Russia cements position as China’s largest oil supplier
Saudi Arabia came in a close second, with last month’s supplies up 16 percent from a year ago at 1.086 million barrels per day (bpd). China’s third biggest crude supplier was Angola, delivering 45.3 percent more crude oil versus a year earlier at 839,840 bpd.
Supplies of oil from Iraq fell by 29 percent in annual terms, to 2.65 million tons. In September the figure was 3.43 million tons.
Exports of Russian oil to China have more than doubled over the past six years, up by more than 550,000 barrels per day. The Saudi share of Chinese crude imports at the beginning of the decade was about 20 percent, while Russia's was below seven percent.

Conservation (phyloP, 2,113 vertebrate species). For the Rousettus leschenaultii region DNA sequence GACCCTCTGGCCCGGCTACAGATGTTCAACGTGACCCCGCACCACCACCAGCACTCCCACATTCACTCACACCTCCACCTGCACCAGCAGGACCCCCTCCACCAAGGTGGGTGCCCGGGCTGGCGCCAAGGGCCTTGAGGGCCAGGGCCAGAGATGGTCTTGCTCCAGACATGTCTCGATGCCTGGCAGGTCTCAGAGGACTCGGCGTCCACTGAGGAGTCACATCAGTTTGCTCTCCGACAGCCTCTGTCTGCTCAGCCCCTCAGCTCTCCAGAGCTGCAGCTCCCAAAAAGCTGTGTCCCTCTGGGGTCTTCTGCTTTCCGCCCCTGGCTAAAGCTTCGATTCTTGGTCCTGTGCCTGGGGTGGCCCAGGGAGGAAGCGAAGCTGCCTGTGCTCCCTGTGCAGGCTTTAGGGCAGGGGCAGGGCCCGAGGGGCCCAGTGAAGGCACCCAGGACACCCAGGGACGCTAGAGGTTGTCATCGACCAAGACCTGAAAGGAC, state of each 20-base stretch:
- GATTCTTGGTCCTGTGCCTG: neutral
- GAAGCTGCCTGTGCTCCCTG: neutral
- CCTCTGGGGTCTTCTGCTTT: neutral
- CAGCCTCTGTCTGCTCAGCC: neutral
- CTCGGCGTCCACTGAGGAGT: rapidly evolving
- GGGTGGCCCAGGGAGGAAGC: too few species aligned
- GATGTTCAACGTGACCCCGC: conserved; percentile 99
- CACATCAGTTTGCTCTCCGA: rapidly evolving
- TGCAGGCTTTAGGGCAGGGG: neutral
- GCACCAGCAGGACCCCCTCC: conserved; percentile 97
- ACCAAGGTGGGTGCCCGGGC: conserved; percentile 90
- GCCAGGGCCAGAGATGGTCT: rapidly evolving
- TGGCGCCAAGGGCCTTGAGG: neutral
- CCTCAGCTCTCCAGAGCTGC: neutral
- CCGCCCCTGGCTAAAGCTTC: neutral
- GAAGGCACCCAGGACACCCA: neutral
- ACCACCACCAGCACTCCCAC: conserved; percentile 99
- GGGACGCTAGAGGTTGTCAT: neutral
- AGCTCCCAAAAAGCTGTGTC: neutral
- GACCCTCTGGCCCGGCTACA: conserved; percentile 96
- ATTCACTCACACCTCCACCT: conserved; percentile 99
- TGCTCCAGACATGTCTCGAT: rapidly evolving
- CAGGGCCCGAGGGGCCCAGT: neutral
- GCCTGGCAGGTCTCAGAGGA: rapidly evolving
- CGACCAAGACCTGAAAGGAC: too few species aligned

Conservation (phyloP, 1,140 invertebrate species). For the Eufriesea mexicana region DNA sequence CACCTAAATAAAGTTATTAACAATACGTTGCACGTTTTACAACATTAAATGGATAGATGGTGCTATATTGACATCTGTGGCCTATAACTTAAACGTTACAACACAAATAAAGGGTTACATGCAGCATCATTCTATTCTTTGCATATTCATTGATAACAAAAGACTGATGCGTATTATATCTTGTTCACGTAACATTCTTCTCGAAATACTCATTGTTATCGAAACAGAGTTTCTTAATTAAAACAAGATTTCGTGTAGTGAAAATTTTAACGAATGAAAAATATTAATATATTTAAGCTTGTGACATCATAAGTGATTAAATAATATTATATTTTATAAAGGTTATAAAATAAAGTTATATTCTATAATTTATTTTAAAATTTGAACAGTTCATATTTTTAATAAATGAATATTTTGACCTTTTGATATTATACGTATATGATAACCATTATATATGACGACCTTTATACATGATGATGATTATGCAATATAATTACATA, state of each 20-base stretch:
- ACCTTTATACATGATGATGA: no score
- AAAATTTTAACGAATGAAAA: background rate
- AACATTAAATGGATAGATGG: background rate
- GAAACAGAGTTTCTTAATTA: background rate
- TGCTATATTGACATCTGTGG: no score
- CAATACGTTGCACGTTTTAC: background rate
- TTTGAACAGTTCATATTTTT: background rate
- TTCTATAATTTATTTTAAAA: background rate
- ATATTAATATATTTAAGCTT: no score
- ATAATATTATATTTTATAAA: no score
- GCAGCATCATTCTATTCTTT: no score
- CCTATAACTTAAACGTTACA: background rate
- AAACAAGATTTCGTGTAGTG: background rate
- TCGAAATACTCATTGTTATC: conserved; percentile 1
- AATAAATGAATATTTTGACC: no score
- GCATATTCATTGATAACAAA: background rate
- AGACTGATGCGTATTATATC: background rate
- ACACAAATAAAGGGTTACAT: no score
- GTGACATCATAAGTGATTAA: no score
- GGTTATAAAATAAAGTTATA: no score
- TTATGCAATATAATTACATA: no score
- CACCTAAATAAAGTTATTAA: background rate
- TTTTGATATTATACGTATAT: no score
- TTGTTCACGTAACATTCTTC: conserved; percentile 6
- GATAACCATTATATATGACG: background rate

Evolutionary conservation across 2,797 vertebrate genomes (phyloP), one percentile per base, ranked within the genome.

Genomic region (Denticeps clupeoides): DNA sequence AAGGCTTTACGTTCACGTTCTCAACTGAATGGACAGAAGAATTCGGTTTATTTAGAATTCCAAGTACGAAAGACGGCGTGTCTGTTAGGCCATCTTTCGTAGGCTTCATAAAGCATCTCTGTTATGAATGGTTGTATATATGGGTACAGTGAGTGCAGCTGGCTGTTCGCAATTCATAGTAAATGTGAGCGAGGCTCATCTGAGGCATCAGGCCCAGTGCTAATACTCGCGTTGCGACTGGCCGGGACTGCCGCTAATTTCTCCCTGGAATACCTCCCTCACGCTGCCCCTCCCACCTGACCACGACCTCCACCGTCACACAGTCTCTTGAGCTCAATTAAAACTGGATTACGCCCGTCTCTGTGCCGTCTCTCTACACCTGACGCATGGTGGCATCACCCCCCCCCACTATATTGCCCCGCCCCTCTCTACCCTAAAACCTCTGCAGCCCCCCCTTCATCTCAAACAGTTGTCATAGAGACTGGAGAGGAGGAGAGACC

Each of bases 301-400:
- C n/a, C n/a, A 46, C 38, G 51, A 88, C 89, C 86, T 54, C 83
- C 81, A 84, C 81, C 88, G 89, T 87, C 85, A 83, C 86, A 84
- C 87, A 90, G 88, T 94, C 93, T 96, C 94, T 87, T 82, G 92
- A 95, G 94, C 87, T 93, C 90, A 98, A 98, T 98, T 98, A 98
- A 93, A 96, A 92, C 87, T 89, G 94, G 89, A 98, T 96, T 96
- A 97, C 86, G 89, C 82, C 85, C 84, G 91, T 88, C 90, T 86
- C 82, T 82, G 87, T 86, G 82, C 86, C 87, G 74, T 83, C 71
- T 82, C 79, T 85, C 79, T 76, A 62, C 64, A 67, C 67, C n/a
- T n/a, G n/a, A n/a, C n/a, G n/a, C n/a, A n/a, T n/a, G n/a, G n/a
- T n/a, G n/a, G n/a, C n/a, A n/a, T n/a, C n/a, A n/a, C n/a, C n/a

In 2011, Russia began supplying China with crude through the Skovorodino-Mohe branch of the ESPO pipeline. That followed Rosneft, Transneft, and China National Petroleum Corporation’s (CNPC) signing agreements.
In 2014, Rosneft and CNPC inked a 25-year oil deal worth $270 billion under which the Russian company is expected to supply 360.3 million tons of crude to China. Since then Russia has overtaken Saudi Arabia to become China's most significant crude supplier.
This week, Russian oil major Rosneft inked a deal with China’s CEFC Energy for crude oil deliveries starting next year. The company will supply CEFC with 60.8 million tons of oil annually until 2023.
According to the Russian producer, the deal will increase direct supplies of crude oil to the “strategic Chinese market and ensure a guaranteed cost-efficient export channel for the company's crude sales.”
Experts say Chinese imports of Russian oil are likely to stay high over the coming years due to long-term crude supply contracts and rising demand from the world's second-biggest oil consumer.